Category Archives: Germany
My American Saturdays began with a coffee and a crescendo of college football media. Blogs, Twitter, and ESPN College Gameday made for a surround-sound cacophony of predictions, punditry, and hot takes.
There’s a Dutch phrase about the Dom, my grandpa claims. “See the Cologne Cathedral and you can die.”
In the US, wearing sweatpants to the grocery store is an act of conformity. In Germany as in many other countries on the continent, it’s an act of rebellion.
I was satisfied in my decision. There was thrill in riding without a ticket. And I was convinced that what I was doing was right. I was in line with the spirit of the law, even if the law had no spirit.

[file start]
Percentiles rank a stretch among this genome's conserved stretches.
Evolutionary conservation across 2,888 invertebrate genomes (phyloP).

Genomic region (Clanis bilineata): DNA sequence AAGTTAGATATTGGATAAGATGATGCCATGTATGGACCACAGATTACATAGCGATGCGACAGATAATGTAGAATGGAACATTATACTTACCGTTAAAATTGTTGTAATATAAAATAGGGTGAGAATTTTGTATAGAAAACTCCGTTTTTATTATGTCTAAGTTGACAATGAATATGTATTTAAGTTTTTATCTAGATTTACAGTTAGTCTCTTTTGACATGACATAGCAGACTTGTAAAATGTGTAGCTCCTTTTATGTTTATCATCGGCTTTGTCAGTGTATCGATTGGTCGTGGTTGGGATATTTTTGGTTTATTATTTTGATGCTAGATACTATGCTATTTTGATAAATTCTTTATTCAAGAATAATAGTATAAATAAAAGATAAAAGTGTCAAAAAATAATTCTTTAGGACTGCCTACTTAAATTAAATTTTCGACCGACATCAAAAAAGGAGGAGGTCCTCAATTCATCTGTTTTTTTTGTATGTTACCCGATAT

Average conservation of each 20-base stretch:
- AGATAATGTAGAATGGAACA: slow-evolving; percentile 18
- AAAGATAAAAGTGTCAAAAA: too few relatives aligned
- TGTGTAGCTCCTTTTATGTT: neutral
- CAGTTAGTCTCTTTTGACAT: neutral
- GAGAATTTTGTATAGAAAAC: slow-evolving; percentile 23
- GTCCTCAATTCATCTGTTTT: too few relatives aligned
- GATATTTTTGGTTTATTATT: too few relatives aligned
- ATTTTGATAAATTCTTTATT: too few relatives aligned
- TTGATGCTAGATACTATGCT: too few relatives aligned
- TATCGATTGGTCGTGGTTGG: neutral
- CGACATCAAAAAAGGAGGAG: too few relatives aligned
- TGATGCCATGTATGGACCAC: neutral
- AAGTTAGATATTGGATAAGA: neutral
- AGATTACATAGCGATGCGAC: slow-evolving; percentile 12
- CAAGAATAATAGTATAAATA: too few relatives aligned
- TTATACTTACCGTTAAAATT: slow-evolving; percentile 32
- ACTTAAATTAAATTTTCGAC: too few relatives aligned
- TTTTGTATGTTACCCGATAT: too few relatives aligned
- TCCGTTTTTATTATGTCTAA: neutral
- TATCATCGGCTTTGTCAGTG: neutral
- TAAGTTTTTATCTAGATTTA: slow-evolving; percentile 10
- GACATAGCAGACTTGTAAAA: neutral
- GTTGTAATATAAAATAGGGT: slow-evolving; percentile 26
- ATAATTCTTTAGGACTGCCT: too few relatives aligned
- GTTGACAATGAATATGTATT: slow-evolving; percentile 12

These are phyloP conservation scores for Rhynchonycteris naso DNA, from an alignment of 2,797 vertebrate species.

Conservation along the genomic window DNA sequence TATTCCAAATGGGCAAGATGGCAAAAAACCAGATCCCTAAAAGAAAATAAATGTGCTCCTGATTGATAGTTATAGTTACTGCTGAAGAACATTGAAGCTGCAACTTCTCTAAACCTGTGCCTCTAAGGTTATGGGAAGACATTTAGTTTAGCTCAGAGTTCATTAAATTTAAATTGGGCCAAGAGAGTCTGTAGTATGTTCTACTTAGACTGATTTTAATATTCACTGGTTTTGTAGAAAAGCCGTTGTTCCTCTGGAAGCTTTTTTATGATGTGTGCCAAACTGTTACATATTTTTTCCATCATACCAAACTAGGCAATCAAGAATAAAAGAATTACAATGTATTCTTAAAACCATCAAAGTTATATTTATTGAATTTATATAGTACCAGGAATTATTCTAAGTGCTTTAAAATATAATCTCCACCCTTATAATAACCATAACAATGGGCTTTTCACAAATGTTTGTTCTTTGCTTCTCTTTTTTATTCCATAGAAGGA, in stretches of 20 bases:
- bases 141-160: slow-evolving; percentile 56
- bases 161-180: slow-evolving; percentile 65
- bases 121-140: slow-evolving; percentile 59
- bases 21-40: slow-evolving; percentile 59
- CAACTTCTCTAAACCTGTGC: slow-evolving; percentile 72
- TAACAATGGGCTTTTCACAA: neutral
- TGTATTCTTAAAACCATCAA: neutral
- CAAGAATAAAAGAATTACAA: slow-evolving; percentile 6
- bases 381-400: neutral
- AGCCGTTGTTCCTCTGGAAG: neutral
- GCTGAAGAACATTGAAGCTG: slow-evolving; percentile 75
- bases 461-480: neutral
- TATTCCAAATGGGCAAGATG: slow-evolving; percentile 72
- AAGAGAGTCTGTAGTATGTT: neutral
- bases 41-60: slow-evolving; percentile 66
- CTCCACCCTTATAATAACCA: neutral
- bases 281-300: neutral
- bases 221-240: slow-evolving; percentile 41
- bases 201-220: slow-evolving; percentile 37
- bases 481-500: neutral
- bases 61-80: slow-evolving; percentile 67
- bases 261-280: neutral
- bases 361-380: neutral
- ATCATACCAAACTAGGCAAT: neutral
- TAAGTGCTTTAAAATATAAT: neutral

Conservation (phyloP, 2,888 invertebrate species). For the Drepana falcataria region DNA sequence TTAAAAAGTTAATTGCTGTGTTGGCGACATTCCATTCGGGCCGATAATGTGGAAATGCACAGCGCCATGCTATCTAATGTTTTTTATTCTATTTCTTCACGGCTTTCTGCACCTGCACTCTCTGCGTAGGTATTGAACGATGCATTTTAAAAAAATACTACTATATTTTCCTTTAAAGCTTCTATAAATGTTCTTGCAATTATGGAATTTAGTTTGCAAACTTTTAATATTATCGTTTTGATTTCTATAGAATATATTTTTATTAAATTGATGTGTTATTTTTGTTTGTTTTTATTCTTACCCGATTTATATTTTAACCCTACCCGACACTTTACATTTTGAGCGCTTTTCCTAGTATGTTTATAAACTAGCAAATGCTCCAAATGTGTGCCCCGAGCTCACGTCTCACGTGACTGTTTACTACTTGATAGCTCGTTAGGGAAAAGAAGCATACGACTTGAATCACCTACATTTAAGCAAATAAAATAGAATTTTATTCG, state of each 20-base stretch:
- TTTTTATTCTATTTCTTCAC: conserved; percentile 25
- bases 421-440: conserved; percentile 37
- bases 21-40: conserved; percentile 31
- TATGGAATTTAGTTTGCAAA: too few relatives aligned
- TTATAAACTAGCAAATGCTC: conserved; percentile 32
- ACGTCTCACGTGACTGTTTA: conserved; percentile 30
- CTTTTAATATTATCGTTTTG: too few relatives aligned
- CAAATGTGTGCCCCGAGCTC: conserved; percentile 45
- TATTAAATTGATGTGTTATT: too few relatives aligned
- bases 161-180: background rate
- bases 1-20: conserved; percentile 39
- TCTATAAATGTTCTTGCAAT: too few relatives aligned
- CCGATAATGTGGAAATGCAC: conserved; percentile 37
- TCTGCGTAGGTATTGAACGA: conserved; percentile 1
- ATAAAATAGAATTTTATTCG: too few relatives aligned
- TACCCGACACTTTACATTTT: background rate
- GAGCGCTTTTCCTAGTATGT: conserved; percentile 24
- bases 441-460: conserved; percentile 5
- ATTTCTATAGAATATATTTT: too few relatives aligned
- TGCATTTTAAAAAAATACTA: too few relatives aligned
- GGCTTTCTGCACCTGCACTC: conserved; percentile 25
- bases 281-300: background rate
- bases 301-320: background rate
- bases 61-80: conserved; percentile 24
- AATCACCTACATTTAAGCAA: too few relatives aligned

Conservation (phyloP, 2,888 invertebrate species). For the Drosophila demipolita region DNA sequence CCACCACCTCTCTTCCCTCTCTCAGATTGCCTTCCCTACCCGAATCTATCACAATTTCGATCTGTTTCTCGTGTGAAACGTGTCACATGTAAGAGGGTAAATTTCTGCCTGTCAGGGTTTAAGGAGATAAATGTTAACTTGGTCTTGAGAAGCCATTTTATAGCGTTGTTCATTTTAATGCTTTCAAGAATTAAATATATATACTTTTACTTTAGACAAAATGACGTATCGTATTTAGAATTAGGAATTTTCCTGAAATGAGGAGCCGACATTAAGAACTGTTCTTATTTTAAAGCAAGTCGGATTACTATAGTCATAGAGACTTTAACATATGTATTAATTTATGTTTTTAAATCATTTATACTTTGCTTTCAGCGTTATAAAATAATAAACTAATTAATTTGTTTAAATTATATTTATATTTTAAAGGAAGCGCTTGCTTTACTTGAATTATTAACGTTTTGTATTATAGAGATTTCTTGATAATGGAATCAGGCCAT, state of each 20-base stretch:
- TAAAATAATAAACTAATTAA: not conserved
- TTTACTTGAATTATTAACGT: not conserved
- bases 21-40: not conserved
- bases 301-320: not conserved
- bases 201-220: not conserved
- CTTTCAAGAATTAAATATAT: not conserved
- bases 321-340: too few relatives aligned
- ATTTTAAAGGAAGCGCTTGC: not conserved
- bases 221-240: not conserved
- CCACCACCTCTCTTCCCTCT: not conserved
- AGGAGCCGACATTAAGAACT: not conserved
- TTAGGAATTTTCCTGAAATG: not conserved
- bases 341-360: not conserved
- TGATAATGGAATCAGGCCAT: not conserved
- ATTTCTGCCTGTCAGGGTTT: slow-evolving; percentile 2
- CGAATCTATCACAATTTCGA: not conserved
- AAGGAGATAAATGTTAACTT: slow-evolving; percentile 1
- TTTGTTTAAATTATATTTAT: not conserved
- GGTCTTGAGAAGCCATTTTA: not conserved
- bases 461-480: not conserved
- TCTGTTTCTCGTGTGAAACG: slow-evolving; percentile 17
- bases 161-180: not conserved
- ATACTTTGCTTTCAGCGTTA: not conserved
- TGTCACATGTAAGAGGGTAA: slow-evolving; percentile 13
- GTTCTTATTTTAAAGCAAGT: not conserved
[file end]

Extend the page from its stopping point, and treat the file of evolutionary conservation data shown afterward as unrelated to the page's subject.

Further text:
Life as an expat can be categorized according to two phenomena: experiences that reinforce the expat’s sense of belonging to her heritage and experiences that point to a shift in identity.
Last fall, my much-delayed Megabus dropped me off in Chinatown at 2:30 a.m. I had seven percent battery life, four dollars in cash, and no idea how to get to Brooklyn.
In 2050, when the first histories of Germany’s integration project are written, the country will be graded on its efficacy in educating refugees in its native tongue.
How much further from home is the 40-year old tailor from Afghanistan who lacks the native words to ask for his family’s daily bread?
Faced with what the Justice Minister called “a new dimension of organized criminality” (a stark departure from “relaxed”), Germany is asking itself questions.